This is an ad. It was written by an employee of the company that owns this domain, and is an attempt to sell you a product. You clicked on it out of curiosity because the title was interesting and promised technical content that is relevant to you, but this was a trick! And now we're going to try to sell you something.
The article starts with a hook that gets you interested and teases more. Then it has a provocative image in the first section because this helps to break up the flow of the text and make the content more easily scanned by uncommitted readers. If our company is young enough or savvy enough, we might incorporate a meme to engage you with humor, like the one below.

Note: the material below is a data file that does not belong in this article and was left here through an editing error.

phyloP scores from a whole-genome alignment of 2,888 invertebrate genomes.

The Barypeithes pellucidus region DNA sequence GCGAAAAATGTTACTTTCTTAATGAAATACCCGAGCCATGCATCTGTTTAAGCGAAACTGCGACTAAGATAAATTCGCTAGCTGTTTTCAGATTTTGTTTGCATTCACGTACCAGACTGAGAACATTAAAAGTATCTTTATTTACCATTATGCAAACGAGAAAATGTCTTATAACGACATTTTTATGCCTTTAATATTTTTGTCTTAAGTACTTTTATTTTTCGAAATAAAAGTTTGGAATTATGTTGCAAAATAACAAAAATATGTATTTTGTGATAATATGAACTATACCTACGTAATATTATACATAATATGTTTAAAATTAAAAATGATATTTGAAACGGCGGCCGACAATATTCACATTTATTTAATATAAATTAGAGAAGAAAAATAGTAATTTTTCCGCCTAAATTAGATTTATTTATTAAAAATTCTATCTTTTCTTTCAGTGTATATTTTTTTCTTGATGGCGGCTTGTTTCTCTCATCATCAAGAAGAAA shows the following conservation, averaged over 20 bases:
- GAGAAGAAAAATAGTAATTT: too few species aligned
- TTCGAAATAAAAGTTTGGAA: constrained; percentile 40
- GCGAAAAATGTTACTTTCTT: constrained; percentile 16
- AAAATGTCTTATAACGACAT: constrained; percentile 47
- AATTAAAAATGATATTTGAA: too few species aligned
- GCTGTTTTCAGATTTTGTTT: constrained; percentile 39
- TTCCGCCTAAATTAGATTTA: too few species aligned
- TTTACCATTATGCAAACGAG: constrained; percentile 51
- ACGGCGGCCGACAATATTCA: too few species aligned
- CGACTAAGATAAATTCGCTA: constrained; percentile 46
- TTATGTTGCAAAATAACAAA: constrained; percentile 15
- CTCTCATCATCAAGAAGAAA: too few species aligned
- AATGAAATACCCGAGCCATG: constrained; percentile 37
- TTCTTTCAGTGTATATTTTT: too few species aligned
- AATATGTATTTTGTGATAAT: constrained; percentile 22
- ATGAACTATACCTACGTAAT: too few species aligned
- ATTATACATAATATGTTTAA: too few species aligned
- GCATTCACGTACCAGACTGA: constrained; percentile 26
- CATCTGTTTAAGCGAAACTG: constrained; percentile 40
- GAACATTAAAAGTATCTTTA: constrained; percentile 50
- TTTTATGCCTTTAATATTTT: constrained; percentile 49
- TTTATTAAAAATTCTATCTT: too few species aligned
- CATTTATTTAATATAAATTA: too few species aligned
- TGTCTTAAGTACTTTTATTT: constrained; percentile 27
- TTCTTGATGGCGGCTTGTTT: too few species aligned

But let's be real, marketing departments have a disability when it comes to memes, they struggle to even use the template correctly. In the worst case our company is staffed entirely by boomers, in which case it will be some bizarre mashup of those memes your Aunt Cindy shares on Facebook with a potpouri of marketing buzzwords.
Either way it has served its intended purpose of getting you to keep reading past the fold. Unfortunately for us this isn't usually enough to set the hook and reel you in to the marketing content payload, so we have to spend some more time getting you emotionally invested in the narrative before that phase of the operation.